Who's Afraid of the Human Genome?
Annas, George J., National Forum
"Something's gone terribly wrong. We cloned some duplicate Einsteins, and all they want to do is tap dance."
In Edward Albee's 1962 play, Who's Afraid of Virginia Woolf?, George (a historian) describes the agenda of modern biology to alter chromosomes:
. . . the genetic makeup of a sperm cell changed, reordered . . . to order, actually . . . for hair and eye color, stature, potency. . . . I imagine . . . hairiness, features, health . . . and mind. Most important . . . mind. All imbalances will be corrected, sifted out . . . propensity for various diseases will be gone, longevity assured. We will have a race of men . . . test-tube-bred . . . incubator-born . . . superb and sublime.
George's view of the future was sinister and threatening in the early 1960s. But today such a sentiment seems almost quaint. Mapping and sequencing the estimated three billion base pairs of the human genome (the 50,000 to 100,000 genes we are composed of) is "in"; raising serious questions about the project itself is "out." There is money to be made here, and even the "ethicists" are slated to have their share.
The Wall Street Journal summarized the case for the Human Genome Project in early 1989 when it editorialized, "The techniques of gene identification, separation, and splicing now allow us to discover the basic causes of ailments and thus to progress toward cures and even precursory treatments that might ward off the onset of illness ranging from cancer to heart disease to AIDS." All that is lacking "is a blueprint--a map of the human genome." Noting that some members of the European Parliament had suggested that ethical questions regarding eugenics should be answered "before it proceeds," the Journal opined that "This, of course, is a formula for making no progress at all." The editorial concluded, "The Human Genome Initiative . . . may well invite attack from those who are fearful of or hostile to the future. It should also attract the active support of those willing to defend the future" ("Chromosome Cartography," The Wall Street Journal, 16 March 1989, A16).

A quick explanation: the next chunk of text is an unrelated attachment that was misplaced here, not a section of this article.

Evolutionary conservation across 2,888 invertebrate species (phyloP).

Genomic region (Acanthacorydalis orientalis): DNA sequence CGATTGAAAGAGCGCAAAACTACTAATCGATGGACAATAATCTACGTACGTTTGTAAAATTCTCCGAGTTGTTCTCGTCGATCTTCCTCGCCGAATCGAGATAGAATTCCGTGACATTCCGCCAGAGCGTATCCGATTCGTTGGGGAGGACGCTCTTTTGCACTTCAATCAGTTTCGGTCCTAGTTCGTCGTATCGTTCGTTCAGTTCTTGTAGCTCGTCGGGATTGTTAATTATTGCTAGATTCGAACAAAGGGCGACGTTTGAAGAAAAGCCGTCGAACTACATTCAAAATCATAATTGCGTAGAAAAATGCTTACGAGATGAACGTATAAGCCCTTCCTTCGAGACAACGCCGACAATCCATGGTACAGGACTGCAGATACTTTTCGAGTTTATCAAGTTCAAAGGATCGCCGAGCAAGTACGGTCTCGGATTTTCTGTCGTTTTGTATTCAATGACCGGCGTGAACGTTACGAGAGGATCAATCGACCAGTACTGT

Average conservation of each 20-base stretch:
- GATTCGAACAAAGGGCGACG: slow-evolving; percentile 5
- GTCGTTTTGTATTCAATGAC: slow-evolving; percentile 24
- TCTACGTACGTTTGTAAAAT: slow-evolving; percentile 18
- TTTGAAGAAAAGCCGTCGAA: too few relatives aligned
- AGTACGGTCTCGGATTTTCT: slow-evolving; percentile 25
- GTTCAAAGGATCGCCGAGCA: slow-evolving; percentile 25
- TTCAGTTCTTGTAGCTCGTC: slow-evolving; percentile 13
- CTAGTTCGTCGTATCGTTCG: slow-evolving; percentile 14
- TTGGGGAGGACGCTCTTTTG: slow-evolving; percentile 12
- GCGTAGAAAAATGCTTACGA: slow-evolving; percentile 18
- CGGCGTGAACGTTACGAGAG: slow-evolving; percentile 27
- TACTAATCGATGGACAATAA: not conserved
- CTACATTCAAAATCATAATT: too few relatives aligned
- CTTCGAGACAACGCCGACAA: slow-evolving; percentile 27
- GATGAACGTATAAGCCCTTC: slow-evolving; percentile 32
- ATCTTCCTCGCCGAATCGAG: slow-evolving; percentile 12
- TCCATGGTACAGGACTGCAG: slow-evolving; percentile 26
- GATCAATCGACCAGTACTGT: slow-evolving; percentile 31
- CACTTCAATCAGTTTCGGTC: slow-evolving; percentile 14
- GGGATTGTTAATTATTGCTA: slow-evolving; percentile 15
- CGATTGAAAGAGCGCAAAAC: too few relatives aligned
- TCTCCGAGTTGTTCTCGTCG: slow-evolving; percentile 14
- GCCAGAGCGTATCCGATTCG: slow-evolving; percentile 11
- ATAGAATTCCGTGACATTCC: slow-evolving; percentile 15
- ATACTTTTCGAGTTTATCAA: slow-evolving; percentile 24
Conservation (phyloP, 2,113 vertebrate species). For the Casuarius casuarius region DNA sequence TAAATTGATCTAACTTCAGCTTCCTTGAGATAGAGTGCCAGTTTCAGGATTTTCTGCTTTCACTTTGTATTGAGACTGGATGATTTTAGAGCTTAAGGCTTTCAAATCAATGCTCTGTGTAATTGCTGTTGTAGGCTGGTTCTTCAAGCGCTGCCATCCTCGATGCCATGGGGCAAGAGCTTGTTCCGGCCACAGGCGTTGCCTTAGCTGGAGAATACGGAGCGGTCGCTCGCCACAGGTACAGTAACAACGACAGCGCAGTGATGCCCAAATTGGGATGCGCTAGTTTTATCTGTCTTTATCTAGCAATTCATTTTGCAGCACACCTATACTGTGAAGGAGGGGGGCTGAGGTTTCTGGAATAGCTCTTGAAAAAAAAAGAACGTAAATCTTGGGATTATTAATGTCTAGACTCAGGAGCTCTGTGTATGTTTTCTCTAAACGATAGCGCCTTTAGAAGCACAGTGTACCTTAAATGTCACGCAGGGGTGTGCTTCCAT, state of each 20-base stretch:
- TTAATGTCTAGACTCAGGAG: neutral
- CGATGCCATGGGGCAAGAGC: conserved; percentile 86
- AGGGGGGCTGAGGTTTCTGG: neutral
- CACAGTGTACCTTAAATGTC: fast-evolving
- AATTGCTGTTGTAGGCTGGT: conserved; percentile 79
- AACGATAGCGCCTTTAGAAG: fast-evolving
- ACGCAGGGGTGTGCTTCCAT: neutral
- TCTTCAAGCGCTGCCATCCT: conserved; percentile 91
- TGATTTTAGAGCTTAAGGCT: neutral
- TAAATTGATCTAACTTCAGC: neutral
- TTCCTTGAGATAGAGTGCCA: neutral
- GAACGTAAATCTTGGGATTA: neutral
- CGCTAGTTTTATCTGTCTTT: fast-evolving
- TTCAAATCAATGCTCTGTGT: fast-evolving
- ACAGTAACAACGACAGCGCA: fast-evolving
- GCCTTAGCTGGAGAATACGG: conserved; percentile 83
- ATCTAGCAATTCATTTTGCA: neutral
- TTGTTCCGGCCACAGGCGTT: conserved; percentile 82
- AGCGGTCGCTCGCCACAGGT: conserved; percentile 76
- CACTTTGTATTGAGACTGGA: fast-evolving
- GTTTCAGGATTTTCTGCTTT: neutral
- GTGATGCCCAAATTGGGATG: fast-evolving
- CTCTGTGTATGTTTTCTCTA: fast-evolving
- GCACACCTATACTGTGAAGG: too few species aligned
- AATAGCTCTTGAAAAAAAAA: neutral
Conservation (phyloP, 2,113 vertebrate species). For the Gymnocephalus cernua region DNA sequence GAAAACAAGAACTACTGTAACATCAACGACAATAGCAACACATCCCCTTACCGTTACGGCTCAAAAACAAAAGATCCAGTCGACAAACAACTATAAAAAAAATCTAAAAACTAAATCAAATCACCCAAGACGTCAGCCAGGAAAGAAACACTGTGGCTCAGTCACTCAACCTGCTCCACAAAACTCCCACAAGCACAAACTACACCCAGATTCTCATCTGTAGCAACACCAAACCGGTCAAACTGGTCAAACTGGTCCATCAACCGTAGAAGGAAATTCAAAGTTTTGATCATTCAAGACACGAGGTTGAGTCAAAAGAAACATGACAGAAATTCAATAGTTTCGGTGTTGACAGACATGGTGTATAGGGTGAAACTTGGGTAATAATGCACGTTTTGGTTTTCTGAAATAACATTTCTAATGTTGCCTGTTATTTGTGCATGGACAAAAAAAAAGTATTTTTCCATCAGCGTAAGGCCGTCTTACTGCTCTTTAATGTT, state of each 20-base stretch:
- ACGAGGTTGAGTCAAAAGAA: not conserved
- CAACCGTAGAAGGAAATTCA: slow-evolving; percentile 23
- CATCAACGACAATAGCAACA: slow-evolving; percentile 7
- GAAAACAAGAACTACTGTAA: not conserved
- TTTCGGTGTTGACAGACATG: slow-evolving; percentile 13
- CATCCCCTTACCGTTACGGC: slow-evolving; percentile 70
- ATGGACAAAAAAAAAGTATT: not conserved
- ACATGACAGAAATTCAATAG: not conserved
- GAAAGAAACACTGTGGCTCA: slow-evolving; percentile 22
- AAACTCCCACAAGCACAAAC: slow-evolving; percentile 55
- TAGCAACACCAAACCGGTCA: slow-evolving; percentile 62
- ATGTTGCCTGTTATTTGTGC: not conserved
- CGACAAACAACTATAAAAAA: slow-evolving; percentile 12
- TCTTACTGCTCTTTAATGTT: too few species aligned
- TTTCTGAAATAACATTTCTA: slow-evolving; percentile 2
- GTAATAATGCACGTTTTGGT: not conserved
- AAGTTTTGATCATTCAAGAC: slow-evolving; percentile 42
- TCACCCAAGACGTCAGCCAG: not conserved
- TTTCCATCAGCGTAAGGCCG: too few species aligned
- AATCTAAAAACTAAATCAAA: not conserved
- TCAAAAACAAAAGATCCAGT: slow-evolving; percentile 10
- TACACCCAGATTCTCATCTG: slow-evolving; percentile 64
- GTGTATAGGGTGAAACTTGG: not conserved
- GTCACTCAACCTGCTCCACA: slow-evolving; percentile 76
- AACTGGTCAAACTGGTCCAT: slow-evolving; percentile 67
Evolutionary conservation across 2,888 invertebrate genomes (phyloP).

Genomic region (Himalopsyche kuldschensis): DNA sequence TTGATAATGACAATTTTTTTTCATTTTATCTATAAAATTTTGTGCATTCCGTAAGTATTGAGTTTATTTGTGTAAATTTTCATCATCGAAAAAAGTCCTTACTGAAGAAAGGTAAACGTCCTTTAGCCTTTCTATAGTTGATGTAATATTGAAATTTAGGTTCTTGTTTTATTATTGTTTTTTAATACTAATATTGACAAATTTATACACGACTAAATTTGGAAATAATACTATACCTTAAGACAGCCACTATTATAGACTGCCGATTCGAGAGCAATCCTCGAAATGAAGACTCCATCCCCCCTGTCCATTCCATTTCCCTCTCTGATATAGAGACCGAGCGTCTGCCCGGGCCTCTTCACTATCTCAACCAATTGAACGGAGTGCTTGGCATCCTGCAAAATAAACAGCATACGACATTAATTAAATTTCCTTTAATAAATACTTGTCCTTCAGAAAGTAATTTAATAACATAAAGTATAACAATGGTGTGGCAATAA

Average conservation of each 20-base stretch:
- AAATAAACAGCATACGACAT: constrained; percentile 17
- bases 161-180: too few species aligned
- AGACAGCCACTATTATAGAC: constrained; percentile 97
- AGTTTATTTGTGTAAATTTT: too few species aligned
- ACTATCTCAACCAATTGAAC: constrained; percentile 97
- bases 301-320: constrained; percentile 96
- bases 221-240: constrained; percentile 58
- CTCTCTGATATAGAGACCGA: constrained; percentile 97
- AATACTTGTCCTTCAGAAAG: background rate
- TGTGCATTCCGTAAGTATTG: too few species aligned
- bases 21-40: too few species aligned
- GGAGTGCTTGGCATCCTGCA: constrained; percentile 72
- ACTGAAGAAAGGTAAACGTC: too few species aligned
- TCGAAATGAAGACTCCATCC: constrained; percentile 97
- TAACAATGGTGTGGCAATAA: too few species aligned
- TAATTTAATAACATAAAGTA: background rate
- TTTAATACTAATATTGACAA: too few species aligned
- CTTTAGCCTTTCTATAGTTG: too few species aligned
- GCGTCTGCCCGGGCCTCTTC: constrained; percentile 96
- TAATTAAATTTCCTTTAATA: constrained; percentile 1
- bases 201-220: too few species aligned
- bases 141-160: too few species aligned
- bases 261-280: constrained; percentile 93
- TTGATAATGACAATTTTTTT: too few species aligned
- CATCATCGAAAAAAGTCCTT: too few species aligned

The National Institutes of Health (NIH) have created an Office of Human Genome Research, until recently headed by James Watson, and that office has issued a request for funding proposals to study "the ethical, social, and legal issues that may arise from the application of knowledge gained as a result of the Human Genome Initiative." The announcement makes it clear that such projects are to be about the "immense potential benefit to mankind" of any project concerned and to focus on "the best way to ensure that the information is used in the most beneficial and responsible manner." Those with less optimism apparently need not apply.
Watson is perhaps the genome project's most prominent cheerleader, having said, among other things, that the project provides "an extraordinary potential for human betterment. . . . We can have at our disposal the ultimate tool for understanding ourselves at the molecular level. . . . The time to act is now." And "How can we not do it? We used to think our fate is in our stars. Now we know, in large measure, our fate is in our genes."
Are there any difficult legal and ethical problems involved in mapping the human genome, or is everything as straightforward and rosy as the project's advocates paint it? The NIH has committed 3 percent of its genome budget to exploring social, legal, and ethical issues, and James Watson sees no dangers ahead. But Watson himself, reflecting on his own early career, wrote in 1967, "Science seldom proceeds in the straightforward, logical manner . . . its steps are often very human events in which personalities and cultural traditions play major roles."
Predicting the Future. The Human Genome Project has been compared to both the Manhattan Project and the Apollo program, and "big biology" is clearly happy to have its own megaproject of a size formerly restricted to those of physicists and engineers. …